I stared at my plate. I felt as if my mind had floated out of my body because I felt paralyzed, and yet I was overwhelmed by the sounds around me – the owls, the crickets, the breeze moving the leaves outside the windows, the sound of my own breathing – the sounds were deafening.
“Emma, are you all right?”
Sara reached across the table for my hand and pulled me back to life.
“The man without a face…” I found myself gasping for air and took a sip from the glass of water that Sara handed me. “I know him.”
“I had a dream just like that when I was in high school. The strangest thing.”
Sara covered her mouth with both her hands, and we looked at each other for a while before she continued.
“She called me the next day, told me what happened, and, she must’ve stayed up all night.”
“Did the police come?”
“Never? What about his friends and family?”
“Never. Mary told me that your father had alienated everyone he knew, including his own parents, who lived in Oregon, if I’m remembering right. He didn’t have a good temper.”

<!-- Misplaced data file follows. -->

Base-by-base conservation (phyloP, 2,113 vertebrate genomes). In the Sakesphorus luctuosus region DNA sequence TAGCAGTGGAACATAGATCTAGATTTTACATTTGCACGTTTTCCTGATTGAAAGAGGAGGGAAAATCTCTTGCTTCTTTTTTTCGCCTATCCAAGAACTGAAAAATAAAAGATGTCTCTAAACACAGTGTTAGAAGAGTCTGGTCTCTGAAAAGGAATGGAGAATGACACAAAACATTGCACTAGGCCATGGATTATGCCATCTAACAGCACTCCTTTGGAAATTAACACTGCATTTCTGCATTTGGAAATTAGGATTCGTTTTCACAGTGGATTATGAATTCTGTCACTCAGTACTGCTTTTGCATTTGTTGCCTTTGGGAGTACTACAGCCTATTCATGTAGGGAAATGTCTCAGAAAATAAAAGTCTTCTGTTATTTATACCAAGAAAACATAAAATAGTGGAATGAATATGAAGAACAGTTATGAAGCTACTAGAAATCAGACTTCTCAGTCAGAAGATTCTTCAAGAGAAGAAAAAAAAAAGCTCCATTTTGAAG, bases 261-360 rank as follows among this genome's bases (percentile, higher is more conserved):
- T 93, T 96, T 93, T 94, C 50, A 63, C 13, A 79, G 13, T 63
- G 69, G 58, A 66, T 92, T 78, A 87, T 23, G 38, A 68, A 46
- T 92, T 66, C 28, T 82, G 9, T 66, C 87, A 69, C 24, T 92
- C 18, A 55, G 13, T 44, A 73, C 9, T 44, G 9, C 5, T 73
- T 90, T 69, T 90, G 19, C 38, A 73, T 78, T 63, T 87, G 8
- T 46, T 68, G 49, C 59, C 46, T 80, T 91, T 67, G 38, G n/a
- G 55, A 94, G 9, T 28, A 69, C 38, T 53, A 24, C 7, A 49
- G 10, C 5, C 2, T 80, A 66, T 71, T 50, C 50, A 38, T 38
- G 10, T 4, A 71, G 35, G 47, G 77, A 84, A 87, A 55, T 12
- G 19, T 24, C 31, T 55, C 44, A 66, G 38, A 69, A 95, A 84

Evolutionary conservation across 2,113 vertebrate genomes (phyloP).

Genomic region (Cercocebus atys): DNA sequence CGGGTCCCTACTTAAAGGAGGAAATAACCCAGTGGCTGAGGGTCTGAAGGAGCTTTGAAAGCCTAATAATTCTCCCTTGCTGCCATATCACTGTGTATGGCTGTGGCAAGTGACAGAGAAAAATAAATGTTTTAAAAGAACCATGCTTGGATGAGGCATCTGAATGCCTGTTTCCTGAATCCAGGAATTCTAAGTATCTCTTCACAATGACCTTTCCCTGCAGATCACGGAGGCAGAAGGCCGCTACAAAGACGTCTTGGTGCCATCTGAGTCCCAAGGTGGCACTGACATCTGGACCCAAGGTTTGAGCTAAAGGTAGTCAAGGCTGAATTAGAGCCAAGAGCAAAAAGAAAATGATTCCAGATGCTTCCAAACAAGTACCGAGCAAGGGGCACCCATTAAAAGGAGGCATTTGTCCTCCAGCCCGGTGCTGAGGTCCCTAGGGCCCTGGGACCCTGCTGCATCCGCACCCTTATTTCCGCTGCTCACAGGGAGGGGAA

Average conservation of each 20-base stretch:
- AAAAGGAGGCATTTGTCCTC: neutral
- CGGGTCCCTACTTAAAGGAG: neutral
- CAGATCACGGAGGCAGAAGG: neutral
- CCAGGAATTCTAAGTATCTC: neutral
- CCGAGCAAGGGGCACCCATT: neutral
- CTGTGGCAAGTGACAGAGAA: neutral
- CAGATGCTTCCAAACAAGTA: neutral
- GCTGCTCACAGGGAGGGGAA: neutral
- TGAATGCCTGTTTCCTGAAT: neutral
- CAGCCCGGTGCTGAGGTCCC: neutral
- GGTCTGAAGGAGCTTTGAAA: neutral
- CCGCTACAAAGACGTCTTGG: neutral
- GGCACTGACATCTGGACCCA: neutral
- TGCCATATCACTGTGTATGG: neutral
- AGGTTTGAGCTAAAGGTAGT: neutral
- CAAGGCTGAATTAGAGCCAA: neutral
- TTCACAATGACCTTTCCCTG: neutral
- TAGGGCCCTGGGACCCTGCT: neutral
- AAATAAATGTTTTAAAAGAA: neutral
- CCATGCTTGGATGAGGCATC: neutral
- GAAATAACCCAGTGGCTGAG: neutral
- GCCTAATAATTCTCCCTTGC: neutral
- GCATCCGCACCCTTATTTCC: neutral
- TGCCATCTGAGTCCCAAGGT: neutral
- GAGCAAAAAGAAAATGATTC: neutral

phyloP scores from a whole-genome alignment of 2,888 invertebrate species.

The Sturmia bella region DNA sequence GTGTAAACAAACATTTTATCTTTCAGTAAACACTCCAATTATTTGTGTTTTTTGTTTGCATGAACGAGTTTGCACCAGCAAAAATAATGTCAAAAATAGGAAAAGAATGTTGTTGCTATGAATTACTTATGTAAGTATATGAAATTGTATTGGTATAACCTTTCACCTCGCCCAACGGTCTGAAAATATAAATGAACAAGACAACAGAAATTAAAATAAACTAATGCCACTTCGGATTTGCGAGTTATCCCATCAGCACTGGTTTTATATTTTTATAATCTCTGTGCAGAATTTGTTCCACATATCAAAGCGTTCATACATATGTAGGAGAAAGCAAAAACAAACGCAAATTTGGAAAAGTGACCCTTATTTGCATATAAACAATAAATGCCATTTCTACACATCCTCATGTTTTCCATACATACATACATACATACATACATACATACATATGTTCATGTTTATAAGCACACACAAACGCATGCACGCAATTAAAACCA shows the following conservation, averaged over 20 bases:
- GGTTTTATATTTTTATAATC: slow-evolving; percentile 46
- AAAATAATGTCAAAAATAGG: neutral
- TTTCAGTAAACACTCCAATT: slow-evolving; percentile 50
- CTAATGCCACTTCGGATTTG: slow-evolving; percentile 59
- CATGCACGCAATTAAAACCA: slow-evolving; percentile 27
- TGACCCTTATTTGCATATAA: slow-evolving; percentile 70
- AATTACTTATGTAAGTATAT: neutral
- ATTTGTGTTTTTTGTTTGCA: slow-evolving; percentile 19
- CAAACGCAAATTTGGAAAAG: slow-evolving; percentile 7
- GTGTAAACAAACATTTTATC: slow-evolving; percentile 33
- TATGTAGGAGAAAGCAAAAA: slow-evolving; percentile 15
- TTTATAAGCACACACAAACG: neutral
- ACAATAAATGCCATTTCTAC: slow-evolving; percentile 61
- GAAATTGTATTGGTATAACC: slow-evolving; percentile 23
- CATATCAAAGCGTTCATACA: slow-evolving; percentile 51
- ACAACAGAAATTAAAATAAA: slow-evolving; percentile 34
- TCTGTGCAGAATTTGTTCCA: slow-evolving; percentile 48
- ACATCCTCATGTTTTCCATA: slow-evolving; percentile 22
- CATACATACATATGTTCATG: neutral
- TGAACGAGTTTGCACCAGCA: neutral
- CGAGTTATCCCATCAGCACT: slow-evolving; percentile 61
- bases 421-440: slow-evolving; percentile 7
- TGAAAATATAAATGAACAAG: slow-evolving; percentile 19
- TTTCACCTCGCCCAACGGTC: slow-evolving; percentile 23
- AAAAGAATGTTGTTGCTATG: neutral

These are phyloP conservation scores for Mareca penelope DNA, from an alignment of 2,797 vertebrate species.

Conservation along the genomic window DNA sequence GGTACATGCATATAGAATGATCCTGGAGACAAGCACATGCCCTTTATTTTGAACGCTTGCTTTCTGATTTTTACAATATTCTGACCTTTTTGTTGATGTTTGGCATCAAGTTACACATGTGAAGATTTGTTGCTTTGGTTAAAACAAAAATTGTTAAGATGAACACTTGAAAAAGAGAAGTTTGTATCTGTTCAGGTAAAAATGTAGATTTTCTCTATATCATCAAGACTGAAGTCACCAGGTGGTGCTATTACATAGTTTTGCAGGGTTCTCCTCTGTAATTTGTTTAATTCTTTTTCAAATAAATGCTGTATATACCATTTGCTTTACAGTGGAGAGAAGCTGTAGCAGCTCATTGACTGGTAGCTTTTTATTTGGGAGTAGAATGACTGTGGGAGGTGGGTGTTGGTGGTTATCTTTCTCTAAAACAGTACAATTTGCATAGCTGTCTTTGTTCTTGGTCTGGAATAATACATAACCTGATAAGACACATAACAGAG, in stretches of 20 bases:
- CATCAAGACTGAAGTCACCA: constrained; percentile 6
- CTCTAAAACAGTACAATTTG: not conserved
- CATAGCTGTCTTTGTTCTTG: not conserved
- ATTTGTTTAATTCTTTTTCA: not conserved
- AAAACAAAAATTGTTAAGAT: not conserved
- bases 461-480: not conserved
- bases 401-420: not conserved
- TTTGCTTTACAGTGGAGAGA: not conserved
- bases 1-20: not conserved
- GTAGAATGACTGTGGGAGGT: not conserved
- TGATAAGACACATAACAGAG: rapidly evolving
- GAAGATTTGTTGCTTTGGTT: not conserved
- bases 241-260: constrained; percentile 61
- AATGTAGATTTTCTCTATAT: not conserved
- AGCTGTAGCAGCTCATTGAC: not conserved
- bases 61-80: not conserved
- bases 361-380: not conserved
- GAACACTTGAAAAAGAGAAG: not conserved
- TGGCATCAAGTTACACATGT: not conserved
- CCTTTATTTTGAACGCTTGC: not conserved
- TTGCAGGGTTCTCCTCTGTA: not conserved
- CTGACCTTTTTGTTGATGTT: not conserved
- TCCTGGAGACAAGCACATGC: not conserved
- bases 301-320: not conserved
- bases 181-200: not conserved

She continued, “See, that’s the thing that I could not understand. It was like he never lived. Nobody came looking for him. Nobody called your mother. It was like he just evaporated.”
“What did she do with the––” I looked up at Sara and could not utter the word “corpse.”
“She buried him.”
Sara let out a long sigh of despair, stood up, and led me into the kitchen, where the door opened into our backyard. She turned on the light on the porch, and suddenly I realized that the tree in the back of our yard had grown so big over the years, the branches extending across the yard like long arms reaching out to the house for an embrace. Underneath the tree, there was the chair that my mother used to sit in when she painted outside. I looked up and saw my mother’s balcony, I imagined her leaning against the railing, smoking a cigarette and drinking a glass of white wine while classical music played on her gramophone in the bedroom. Suddenly I realized that I had been living in a house full of things so familiar yet so strange to me at the same time.
“I am so sorry, Emma.”
Sara put her arm around my shoulders, and I was reminded of the times my mother put her arm around my shoulders just like that.
“It wasn’t my place to say anything to you. I am so sorry.”
That night, the man without a face came back to me, but this time he begged me to forgive him. He begged me to forget him. The next morning, I took the mask off the wall and carried it with me into the yard. I walked towards the tree, intimidated by its height. I dug a hole next to the tree with my fingers, and the sun came out as I returned the mask to the faceless man underground.